It appears the Pima County Sheriff's Department may never get to the bottom of who stole Ally Miller's memo
The mystery has deepened on the 11th Floor as everyone is a suspect in the case of the missing memo!
Well, not really. In fact, judging from the report we have from the Pima County Sheriff's Department, this particular mystery is quickly headed for the cold-case file.
We're speaking, of course, about the dastardly crime that was perpetuated upon Pima County Supervisor Ally Miller when someone stole her precious memo.
We shared the details a few weeks back: Pima County Sheriff Mark Napier sent a memo regarding immigration issues to the five members of the Pima County Board of Supervisors. When Miller discovered her memo was missing, she did what any crazy, paranoid person would do: She had her chief of staff, JoAnn di Filippo, send an email to the Sheriff's Department, demanding an investigation. (Miller couldn't turn to her favorite investigatory agency, the FBI, because the mail theft was an inter-office delivery rather than through the U.S. mail.)
Di Filippo—who likes to include "PhD" at the end of her email signature so no one is unaware of her grand accomplishment—relayed the details of the criminal activity, highlighting that Democratic Supervisor Richard Elias also didn't receive a copy of the memo: "This is even more disturbing to note that two district offices reported receiving this sensitive and timely information, while the other supervisors were obviously subject to mail theft." One can scarcely imagine how the vapors were spreading in the District 1 office.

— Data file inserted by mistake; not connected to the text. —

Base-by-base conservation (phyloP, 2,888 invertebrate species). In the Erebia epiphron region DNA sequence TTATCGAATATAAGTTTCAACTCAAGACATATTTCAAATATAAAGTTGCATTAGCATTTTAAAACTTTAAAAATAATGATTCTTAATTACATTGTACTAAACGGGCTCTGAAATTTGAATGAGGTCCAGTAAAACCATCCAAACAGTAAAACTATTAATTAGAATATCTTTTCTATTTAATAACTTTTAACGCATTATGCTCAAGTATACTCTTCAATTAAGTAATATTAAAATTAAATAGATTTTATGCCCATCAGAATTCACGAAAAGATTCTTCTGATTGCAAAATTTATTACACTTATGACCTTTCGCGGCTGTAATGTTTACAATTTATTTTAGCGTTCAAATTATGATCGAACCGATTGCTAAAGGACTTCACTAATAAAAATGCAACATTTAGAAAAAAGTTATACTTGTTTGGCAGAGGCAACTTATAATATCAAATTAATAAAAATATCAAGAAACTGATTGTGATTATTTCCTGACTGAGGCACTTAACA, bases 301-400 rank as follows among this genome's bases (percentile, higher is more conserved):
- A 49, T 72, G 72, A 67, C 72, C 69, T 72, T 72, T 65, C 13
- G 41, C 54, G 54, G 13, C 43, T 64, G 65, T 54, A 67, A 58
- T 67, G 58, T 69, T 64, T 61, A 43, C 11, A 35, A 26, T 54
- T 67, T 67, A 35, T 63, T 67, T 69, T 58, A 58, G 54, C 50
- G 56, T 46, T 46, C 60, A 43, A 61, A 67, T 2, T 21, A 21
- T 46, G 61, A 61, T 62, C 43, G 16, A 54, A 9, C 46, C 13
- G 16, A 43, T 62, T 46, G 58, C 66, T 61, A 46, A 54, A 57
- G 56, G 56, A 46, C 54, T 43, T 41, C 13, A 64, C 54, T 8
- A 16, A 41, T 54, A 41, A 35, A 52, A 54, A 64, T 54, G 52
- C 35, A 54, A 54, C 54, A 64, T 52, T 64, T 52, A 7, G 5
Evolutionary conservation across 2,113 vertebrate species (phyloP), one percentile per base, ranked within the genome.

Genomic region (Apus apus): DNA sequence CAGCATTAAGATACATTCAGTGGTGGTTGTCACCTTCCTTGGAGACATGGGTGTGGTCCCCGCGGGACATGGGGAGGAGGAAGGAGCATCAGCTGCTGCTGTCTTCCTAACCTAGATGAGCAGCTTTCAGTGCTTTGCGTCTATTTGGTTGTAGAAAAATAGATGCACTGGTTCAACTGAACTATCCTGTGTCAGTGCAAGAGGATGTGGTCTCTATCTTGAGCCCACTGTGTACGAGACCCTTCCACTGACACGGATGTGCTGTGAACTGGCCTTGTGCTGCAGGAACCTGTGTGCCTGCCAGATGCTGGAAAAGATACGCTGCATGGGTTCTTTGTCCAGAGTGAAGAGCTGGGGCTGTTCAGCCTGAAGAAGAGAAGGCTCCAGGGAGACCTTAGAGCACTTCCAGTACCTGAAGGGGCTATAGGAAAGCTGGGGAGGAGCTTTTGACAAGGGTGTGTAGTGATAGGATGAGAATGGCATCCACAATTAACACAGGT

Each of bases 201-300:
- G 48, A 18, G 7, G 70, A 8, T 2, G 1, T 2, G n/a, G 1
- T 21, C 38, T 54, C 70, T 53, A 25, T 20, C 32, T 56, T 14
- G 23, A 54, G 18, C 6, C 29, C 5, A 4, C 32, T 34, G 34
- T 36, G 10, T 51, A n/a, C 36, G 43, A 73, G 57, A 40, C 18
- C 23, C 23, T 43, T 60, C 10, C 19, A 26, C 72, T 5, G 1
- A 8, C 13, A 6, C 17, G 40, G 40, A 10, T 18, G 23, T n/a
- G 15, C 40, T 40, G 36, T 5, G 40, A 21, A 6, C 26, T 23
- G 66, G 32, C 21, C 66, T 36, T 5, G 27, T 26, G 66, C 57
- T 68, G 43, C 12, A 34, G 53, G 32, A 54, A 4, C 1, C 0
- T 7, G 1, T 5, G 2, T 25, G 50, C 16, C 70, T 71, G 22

So Detective Sgt. Costak Manoleas was dispatched to the 11th floor offices of the board, where he gathered all supervisors and their staff into a conference room and told them that no one was leaving until he got to the bottom of this.
No, much as we wish such a thing happened, it was much more mundane. Instead of investigating a real crime committed against an ordinary citizen, Manoleas dutifully carried out this fool's errand to soothe Miller's ego, but there wasn't much to go on.
Manoleas first tried to talk with Miller and di Filippo, but neither one was in. (Then again, good luck ever catching Miller at the office if there's no Tuesday board meeting—probably because she believes County Administrator Chuck Huckelberry has placed listening devices in the walls, so she needs to work from an undisclosed location.) Manoleas moved on to speak with staffers for supervisors Steve Christy and Sharon Bronson, who told them they'd received the memo. Then he moved on to Elias and his staff. Elias told the detective that he hadn't received the memo, either—but as it turns out, the Democratic supervisor simply requested a new copy instead of calling the cops. Evidently, he doesn't care about rampant crime on the 11th Floor.
Manoleas finally caught up with di Filippo, who was back from lunch. (Miller was much too busy to show up for this wild goose chase she'd launched.) Di Filippo said this was the first time that any mail had gone missing during her time in Miller's employ (two years, which is like a lifetime career in Ally-Land) but that the office had taken steps to prevent any future incidents by taking a mailbox off the outer wall and ordering a slot placed in the office door. That's right: We can't pave roads, but we can put a slot in Miller's door.
Alas, it appears that the investigation isn't going much further, however, despite Manoleas being handed a list of suspects by di Filippo; the detective noted in his report that "Mrs. di Filippo had several theory's (sic) of who might have taken the document or why theirs and Supervisor Elias' was taken, none of which can be proven or disproven as there is no evidence to support it."
As a result, Operations Bureau Chief Jesus Lopez noted that, following Manoleas' 2.5-hour investigation, "The case was closed."
OK, mail thief: You got away with it this time—but just know that Miller is on to you!